It’s no secret by now that Greater Des Moines has made its share of national rankings.

It’s the top place for business and the best city for young professionals, according to Forbes. In June, it was named No. 1 in economic strength by the research firm Policom Corp.

The list goes on, and other places are taking notice. 

A study commissioned by Fort Wayne, Ind., business leaders earlier this year found that Des Moines was No. 1 on a competitiveness index among 100 Midwestern cities. That prompted a Fort Wayne television station to send a crew here to find out why the city was on a “job creation winning streak.” 

Last year, the city of Wichita, Kan., sent a team of city and chamber leaders to Des Moines to spend three days on a similar mission. More trips are planned for this year by leaders from Fort Wayne, South Bend, Ind., and Columbia, S.C.

And in late 2013, two Central Iowa business leaders were invited to Davenport to share with business leaders about what has made Greater Des Moines successful. Steve Zumbach, an attorney at Belin McCormick P.C. and Steve Chapman, president and CEO of Ruan Transportation Management Systems Inc., were asked to outline Des Moines’ success strategies for Davenport leaders.

Zumbach and Chapman have watched Greater Des Moines come a long way. In fact, they’ve led or contributed to some the efforts that helped create the metro area’s current success.

Here’s their take on how Greater Des Moines achieved its current status.

1. Business leadership

Perhaps the most important contributor to the region’s success has been strong business leadership at the top, the two said. 

Zumbach points to projects such as building the Des Moines Civic Center and the long-range planning initiatives such as Capital Crossroads and its predecessors.

It’s almost a rite of passage for CEOs in the community to chair organizations like the Greater Des Moines Partnership.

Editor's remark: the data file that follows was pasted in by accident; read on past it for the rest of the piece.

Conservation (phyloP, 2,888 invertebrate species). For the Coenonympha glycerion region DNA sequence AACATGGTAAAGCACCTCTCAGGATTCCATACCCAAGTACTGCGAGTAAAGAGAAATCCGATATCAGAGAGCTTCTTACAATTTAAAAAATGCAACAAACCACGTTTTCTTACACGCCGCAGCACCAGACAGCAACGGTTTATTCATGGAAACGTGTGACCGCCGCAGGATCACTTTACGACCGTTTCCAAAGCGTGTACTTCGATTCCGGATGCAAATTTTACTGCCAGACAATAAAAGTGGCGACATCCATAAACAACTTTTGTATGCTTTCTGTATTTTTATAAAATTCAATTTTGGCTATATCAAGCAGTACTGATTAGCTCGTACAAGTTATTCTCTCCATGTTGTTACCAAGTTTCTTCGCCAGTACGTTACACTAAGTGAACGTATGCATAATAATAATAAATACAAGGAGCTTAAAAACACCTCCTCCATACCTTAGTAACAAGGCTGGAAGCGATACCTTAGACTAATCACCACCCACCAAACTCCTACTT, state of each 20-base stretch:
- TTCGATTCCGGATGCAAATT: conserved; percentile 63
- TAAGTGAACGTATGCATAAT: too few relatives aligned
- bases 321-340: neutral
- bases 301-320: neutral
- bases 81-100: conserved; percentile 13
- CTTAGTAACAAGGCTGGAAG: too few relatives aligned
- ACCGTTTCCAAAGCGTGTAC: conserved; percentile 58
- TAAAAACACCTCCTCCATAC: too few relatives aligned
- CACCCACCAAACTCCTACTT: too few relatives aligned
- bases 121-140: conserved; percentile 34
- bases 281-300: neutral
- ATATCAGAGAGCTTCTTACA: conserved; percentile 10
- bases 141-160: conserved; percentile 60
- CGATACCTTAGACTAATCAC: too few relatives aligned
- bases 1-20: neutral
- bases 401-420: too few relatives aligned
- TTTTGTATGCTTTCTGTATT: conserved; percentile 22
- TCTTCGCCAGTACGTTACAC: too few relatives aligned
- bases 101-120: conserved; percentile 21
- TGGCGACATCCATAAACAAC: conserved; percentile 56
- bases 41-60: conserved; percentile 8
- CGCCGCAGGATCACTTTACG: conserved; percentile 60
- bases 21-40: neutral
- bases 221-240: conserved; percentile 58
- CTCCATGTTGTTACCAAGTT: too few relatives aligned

And, just as important, it’s not just about giving time but also money. Chapman recalls what  he heard business leader Marvin Pomerantz  tell business leaders whom he’d asked for a donation: “That doesn’t hurt enough. You write a bigger check than that.” 

“Every CEO of every major corporation in this community has chaired the chamber, the Partnership, to make sure that we stayed the course,” Chapman said. “They raise money. They give money. And I can tell you that is different from other communities.”

2. Many people at the table

The business leadership has been important, but so has been wide community involvement.

“Something our community did that was very important is they allowed diversity at the table, and they allowed younger people at the table,” Zumbach said. “In other words, if you look at the leadership of this community, and you look at the Partnership today, there’s a broad cross section of leadership, combined with younger people, with diversity, and on a regional basis. Everybody is at the table.”

Perhaps nothing is as telling as United Way of Central Iowa’s annual campaign numbers, in which Greater Des Moines routinely ranks near the top of the nation in per-capita giving. In 2013, 42,000 people donated $27.5 million. 

“There’s no magic dust in this community. It’s people,” Chapman said. “It’s people who don’t just take, or don’t take at all. They give.”

3. Continuity of goals

In many communities, and in the past in Greater Des Moines, business leaders will come into organizations like the Partnership with a new initiative every 12 months. One chair comes in with a set of goals, and then the next chair comes in 12 months later with a different set of goals.

That’s not how it is in Des Moines, Zumbach said. Time and time again, leaders put their egos to the side to continue a project rather than start their own new project.

He points specifically to the Vision Plan that was put together by Mario Gandelsonas, which planted the seed for many community projects such as the Principal Riverwalk. That plan took many years and many leaders to complete.

“It’s that willingness to take someone else’s work project and implement it as though it was your own, and put your own heart and soul behind it to make it happen,” Zumbach said.

4. Working as a region

Zumbach said Chapman’s role in helping to create the Greater Des Moines Partnership was his “greatest gift to his community.” The partnership help the community set goals and pool resources as a region.

An example: forming Bravo Greater Des Moines, which allocates hotel/motel tax revenues donated by metro cities to arts and culture organizations. 

5. Pushing forward

Other communities are taking notice of Des Moines - a good thing inherently - but the attention also means competition is coming. 

“If there’s an admonishment in all this, it may be that when you’re winning, it’s easy to get complacent,” Zumbach said. “There is no place for complacency. Others will compete.”

Chapman notes that it’s important for leaders to continue to emerge, which is what makes organizations like the Greater Des Moines Leadership Institute important in the community. 

“It’s organizations like that that help those young people learn how it started and how it’s got to continue,” he said.